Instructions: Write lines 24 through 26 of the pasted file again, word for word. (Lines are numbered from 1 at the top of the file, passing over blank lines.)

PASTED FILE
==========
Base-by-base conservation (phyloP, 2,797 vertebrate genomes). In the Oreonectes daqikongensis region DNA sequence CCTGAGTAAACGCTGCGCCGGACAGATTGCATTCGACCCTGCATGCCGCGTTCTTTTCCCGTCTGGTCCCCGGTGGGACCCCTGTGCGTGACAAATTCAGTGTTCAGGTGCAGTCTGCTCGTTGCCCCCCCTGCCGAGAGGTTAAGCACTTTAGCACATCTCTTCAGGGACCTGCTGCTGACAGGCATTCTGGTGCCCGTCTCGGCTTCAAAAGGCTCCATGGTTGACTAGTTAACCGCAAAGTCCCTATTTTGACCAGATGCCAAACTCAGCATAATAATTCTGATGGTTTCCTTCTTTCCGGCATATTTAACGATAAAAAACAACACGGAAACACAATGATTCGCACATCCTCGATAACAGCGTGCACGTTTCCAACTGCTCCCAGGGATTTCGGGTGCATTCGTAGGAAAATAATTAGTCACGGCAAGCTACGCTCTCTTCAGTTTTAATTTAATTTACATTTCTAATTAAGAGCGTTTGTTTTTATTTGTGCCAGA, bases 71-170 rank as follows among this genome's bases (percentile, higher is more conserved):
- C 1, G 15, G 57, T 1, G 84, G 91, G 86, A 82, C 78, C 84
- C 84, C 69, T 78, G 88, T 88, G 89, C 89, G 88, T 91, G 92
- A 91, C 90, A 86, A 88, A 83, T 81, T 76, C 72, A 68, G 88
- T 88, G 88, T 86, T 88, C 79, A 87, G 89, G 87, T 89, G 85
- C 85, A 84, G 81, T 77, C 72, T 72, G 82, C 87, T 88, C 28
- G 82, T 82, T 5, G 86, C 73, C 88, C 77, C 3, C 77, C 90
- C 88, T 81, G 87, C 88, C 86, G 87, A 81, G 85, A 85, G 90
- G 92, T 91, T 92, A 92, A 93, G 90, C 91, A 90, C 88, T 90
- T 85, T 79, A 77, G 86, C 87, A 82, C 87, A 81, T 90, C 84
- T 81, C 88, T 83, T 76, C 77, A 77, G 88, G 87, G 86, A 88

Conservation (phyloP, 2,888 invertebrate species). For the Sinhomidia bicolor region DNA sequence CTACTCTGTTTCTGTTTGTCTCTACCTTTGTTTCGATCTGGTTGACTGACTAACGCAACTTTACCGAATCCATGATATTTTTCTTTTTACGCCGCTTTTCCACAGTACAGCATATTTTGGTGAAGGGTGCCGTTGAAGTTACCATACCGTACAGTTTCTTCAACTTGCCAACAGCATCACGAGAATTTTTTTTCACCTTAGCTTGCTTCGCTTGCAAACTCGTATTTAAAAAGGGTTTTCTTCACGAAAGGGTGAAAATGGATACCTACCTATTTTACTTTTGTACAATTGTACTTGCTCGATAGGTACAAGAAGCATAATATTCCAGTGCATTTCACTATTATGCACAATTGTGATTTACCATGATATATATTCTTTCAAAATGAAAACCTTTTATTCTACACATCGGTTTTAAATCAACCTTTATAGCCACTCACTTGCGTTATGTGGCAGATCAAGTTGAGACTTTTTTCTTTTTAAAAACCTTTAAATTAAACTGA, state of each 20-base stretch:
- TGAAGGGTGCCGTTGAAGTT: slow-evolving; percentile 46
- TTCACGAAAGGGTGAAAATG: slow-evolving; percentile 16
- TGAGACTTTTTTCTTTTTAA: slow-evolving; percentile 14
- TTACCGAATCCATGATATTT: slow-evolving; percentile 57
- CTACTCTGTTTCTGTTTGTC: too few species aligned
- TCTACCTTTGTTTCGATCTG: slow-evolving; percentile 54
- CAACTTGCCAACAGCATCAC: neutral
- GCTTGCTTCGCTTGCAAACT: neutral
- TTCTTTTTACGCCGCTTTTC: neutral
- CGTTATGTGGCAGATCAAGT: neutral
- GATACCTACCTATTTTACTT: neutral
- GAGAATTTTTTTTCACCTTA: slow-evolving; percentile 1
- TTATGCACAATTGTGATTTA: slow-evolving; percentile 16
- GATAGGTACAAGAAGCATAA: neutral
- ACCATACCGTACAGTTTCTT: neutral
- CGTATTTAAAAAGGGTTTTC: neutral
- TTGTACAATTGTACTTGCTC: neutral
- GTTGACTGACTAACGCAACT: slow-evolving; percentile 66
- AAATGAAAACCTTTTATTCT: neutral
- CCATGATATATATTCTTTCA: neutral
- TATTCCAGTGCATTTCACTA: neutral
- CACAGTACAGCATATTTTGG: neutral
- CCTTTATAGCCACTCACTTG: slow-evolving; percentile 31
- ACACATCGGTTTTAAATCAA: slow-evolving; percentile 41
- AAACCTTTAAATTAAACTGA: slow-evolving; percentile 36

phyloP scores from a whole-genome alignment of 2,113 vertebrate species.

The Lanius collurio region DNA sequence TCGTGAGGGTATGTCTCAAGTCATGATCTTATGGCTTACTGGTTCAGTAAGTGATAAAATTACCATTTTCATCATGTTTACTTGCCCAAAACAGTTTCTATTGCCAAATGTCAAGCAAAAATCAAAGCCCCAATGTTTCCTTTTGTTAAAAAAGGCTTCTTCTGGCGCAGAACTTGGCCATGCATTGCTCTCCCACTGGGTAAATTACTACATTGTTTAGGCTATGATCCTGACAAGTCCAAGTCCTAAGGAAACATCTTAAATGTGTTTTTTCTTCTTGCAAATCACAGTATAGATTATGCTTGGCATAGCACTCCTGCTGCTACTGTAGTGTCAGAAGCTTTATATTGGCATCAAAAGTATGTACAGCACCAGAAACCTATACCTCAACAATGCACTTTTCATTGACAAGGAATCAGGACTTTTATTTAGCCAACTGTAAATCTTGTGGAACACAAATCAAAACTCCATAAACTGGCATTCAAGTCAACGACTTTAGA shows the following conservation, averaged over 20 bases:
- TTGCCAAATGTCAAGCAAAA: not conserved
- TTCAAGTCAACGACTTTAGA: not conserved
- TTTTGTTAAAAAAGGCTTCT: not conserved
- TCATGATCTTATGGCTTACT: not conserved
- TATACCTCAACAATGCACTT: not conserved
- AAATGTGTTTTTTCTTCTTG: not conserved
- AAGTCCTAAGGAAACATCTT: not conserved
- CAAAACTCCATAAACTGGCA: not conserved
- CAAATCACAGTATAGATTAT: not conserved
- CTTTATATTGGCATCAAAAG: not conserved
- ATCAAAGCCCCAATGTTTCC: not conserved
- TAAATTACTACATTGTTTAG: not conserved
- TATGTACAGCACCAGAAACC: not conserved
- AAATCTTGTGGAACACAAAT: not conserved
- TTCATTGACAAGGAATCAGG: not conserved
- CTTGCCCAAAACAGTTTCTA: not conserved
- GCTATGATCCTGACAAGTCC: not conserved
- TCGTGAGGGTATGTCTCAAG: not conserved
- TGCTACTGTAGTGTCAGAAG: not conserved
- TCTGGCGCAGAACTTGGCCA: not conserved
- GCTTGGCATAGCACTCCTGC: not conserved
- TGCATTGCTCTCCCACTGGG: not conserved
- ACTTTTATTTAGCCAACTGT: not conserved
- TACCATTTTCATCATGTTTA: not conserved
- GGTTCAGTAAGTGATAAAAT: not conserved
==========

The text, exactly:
- GAGAATTTTTTTTCACCTTA: slow-evolving; percentile 1
- TTATGCACAATTGTGATTTA: slow-evolving; percentile 16
- GATAGGTACAAGAAGCATAA: neutral